At-will employment means that the employer or employee can end the employment relationship for almost any reason (with or without cause) at any time (with or without notice).
It does not, however, allow you to terminate someone for an illegal reason, like their inclusion in a protected class or their exercise of a legal right.
Every state (except Montana) assumes the employment relationship is at-will unless there is a legal agreement in place that says otherwise. Assuming you want to maintain the at-will relationship with employees, we recommend including clear language about this in your employee handbook. But keep in mind that even with an at-will relationship, terminations carry risk. A terminated employee can always claim that they were terminated for an illegal reason, at which point you’ll want to be able to show otherwise. To reduce that risk and nip any potential claims in the bud, you should have and document a lawful, business-related reason for each termination.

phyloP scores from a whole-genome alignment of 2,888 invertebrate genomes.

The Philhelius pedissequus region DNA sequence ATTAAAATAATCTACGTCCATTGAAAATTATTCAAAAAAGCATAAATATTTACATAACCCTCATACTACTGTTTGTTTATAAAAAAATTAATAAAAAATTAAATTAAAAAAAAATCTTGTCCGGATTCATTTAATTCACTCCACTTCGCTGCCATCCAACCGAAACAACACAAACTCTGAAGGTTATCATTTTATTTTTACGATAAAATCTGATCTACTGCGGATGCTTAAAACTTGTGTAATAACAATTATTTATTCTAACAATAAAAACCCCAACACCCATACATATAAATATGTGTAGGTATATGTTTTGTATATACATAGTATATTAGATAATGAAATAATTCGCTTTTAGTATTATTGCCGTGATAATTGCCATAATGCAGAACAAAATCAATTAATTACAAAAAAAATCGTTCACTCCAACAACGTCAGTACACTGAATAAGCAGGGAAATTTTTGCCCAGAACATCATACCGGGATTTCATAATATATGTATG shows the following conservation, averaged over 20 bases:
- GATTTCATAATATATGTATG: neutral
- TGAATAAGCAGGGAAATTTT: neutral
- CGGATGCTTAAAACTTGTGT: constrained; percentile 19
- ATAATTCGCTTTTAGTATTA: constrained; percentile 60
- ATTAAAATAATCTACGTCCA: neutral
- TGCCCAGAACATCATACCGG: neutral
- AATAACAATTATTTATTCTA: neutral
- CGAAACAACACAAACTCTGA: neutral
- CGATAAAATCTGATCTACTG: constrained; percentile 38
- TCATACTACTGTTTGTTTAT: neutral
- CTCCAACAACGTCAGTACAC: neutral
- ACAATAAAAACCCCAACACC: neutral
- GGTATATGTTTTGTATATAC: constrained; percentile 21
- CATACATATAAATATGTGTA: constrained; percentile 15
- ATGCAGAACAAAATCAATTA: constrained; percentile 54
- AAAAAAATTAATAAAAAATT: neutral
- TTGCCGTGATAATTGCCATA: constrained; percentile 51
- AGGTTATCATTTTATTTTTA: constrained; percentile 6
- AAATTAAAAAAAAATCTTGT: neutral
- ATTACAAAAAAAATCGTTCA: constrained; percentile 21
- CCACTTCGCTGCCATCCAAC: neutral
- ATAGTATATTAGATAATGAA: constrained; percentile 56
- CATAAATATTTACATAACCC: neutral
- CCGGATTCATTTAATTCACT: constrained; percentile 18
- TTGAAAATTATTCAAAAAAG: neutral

You can find more information on employment termination and at-will employment on the platform. If you would like more information on drafting an employment contract, please contact an attorney.
This Q&A does not constitute legal advice and does not address state or local law.
Answer from Marisa, SPHR:
Marisa has experience working in a wide variety of HR areas, including payroll, staffing, and training. Having supported HR functions in various industries, Marisa is able to apply her knowledge to each client’s particular situation. Marisa earned her B.S. in Business Administration and Communications from the University of Oregon. She loves movies, trying new restaurants, traveling, volunteering, and spending time with her three dogs.